At its initial formation, a typical Delaware startup authorizes 10,000,000 shares of common stock in its certificate of incorporation filed with the Delaware Secretary of State.
At formation, a typical allocation of 10,000,000 authorized shares is:
Example: At formation, Acme Co. has three co-founders who have agreed to equal ownership. A typical allocation of shares might be: (i) issue 2,700,000 shares to Founder Alice, (ii) issue 2,700,000 shares to Founder Bob, (iii) issue 2,700,000 shares to Founder Charlotte, (iv) adopt a company stock plan with 1,000,000 shares reserved in the company stock plan, and (v) leave 900,000 shares unissued and available for future use.
What about future co-founders?
A startup that knows it intends to recruit additional co-founder(s) may decide to issue fewer than 8,000,000 shares to the initial founder(s), thereby leaving enough unissued shares available to issue to the future co-founder(s).
Example: At formation, Founder Alice is the sole founder of Acme Co; however, she intends to recruit an additional founder. A typical allocation of shares might be: (i) issue 4,000,000 shares to Founder Alice, (ii) leave 4,000,000 unissued shares for a future co-founder, and (iii) leave 2,000,000 unissued shares available for other future uses.
Why leave unissued shares?
A principal reason to leave some portion of shares initially unissued is to help a startup avoid or delay the time and expense involved with obtaining corporate approvals and making filings necessary to amend the certificate of incorporation to authorize more shares with the Delaware Secretary of State.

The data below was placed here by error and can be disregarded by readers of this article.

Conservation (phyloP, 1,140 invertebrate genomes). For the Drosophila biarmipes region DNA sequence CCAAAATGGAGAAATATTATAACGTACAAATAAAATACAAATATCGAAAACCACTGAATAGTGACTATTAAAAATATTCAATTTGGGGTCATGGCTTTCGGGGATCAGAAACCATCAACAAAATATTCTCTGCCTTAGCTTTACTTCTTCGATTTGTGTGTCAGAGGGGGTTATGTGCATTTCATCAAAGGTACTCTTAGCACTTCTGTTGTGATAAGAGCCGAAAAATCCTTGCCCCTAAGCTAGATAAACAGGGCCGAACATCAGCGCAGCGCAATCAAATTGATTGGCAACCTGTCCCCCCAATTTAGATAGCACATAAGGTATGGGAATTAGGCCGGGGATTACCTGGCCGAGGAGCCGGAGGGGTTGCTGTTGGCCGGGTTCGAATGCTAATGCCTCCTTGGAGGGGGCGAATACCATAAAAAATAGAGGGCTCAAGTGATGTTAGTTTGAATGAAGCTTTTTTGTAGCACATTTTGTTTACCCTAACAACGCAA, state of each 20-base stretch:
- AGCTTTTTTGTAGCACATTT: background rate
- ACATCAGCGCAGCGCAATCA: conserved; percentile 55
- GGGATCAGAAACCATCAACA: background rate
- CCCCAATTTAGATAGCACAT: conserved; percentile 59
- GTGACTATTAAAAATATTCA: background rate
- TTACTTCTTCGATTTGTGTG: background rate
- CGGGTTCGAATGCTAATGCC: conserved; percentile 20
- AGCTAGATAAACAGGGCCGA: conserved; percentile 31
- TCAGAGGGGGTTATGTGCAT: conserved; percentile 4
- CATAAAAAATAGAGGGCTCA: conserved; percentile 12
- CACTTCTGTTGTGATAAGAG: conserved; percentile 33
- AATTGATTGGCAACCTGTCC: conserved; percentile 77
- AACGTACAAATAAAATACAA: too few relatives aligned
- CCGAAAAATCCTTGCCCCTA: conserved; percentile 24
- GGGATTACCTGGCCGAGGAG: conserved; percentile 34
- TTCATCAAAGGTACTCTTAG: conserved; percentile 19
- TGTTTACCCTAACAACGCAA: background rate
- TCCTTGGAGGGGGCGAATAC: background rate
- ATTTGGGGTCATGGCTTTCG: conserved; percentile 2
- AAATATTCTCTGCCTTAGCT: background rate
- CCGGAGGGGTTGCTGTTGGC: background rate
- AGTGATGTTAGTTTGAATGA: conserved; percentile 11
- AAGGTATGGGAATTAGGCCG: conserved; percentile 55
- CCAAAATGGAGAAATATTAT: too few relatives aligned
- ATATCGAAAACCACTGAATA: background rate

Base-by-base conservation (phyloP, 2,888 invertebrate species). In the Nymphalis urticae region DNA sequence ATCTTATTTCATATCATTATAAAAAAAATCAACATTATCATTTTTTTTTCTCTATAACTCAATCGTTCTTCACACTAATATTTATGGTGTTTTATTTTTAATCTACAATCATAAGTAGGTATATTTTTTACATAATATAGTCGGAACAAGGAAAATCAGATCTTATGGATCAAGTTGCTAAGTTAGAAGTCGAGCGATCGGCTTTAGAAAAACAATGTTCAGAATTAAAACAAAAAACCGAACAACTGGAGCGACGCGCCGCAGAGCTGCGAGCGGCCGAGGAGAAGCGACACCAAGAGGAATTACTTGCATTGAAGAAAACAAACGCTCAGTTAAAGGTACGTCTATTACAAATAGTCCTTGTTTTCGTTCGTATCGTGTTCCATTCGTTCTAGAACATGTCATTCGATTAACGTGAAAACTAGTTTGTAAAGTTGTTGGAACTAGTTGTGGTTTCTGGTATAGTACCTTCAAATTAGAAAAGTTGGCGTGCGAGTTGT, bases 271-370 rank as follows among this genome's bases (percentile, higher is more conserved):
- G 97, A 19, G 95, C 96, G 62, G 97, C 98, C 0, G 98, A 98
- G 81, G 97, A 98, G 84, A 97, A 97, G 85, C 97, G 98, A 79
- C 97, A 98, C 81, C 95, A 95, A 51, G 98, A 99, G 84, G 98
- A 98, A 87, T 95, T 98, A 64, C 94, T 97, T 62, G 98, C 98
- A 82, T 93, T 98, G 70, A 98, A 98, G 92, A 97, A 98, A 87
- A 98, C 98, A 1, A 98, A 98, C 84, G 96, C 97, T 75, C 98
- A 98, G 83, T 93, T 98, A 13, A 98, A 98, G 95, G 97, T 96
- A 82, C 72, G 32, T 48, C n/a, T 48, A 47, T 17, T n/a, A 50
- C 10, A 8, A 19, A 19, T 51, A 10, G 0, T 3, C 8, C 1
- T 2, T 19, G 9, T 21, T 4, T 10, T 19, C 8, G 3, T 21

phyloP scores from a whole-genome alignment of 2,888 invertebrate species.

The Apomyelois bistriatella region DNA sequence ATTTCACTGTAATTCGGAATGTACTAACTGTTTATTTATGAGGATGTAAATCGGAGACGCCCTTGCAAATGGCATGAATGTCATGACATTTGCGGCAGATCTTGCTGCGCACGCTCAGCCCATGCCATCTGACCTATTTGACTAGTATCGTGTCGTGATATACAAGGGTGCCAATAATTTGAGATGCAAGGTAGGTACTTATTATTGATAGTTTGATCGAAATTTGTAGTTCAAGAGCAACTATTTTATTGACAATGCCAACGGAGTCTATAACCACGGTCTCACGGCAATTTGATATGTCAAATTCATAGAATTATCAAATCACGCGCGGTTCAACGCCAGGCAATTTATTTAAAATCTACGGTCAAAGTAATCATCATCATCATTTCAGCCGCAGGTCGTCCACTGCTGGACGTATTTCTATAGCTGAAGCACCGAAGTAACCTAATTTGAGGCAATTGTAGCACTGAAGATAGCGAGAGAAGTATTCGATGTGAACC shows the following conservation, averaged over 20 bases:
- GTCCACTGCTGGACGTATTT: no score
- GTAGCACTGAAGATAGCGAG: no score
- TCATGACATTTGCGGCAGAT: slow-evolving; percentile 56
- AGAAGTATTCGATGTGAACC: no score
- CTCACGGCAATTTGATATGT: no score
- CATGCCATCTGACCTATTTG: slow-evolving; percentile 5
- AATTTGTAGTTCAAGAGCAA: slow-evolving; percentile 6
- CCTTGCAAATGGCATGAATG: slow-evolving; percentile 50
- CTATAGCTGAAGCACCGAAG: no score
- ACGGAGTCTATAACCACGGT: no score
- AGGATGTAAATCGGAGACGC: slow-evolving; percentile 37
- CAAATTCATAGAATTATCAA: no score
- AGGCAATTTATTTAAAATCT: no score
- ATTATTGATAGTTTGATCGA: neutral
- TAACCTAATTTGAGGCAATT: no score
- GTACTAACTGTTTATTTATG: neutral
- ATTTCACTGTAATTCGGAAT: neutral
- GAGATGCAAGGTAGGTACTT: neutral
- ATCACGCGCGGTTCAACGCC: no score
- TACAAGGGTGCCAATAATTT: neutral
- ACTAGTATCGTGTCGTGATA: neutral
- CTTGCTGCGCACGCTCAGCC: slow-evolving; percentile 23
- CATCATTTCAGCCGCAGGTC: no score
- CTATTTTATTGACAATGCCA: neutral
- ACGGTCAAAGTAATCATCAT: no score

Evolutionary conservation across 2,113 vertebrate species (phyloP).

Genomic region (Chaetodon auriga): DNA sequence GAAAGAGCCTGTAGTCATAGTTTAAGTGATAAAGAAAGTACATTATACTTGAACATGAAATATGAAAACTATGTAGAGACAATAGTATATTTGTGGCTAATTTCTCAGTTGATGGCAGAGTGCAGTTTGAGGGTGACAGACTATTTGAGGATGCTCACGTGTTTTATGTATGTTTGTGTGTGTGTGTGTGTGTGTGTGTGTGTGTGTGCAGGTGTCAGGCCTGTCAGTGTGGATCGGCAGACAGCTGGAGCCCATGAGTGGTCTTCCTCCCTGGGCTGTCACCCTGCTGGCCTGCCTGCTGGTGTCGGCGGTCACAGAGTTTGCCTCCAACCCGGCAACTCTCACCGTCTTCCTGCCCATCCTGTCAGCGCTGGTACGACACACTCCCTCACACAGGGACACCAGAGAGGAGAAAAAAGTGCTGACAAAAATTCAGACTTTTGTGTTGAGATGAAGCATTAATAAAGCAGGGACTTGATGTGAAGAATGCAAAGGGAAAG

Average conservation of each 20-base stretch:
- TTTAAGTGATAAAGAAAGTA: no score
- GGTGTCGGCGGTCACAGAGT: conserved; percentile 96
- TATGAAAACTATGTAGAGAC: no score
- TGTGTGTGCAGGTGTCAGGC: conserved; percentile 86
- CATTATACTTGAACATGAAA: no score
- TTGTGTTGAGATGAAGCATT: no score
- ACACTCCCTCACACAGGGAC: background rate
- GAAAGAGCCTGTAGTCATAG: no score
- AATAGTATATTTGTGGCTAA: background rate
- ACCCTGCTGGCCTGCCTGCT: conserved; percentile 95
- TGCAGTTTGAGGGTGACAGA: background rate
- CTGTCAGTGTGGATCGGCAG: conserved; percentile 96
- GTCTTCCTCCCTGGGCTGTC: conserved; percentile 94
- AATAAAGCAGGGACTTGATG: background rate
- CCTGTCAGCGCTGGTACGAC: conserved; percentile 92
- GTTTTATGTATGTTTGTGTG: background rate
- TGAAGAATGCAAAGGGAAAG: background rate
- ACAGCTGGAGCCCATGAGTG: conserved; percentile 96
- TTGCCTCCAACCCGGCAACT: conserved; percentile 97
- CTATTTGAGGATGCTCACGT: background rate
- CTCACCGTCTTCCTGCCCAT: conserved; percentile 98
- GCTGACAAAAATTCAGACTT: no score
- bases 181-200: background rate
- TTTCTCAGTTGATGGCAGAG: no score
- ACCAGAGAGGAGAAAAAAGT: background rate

What are potential future uses of unissued shares?
One common use of unissued shares is to reserve additional shares to the company stock plan that is used to issue equity to employees, consultants, advisors and directors. Some startups may also use unissued shares to issue equity to an accelerator program that accepts common stock (e.g., Y Combinator).
If unissued shares are useful, why not authorize even more than 10,000,000 shares and have more unissued shares available for future uses?
A startup typically issues a meaningful portion of its authorized shares because leaving a large percentage of shares unissued can affect the Delaware franchise taxes. For more information, see: How does Delaware calculate the franchise tax and what is the minimum tax for a startup?
Do unissued shares affect ownership?
Immediately following formation, a startup typically has a simple capitalization structure with no options, warrants or other securities that can be converted into stock. So long as this remains true, ownership of the startup is determined only on the basis of issued shares and, thus, unissued shares have no effect on ownership.
Example 1: At formation, Acme Co. authorizes 10,000,000 shares of common stock in its certificate of incorporation and issues 4,000,000 shares to Founder Alice and 4,000,000 shares to Founder Bob. Until additional equity is issued, Founder Alice and Founder Bob each own 50% of Acme Co. (i.e., 4,000,000 shares / 8,000,000 shares).
Example 2: At formation, Acme Co. authorizes 10,000,000 shares of common stock in its certificate of incorporation and issues 4,000,000 shares to Founder Alice. Until additional equity is issued, Founder Alice owns 100% of Acme Co. (i.e., 4,000,000 shares / 4,000,000 shares).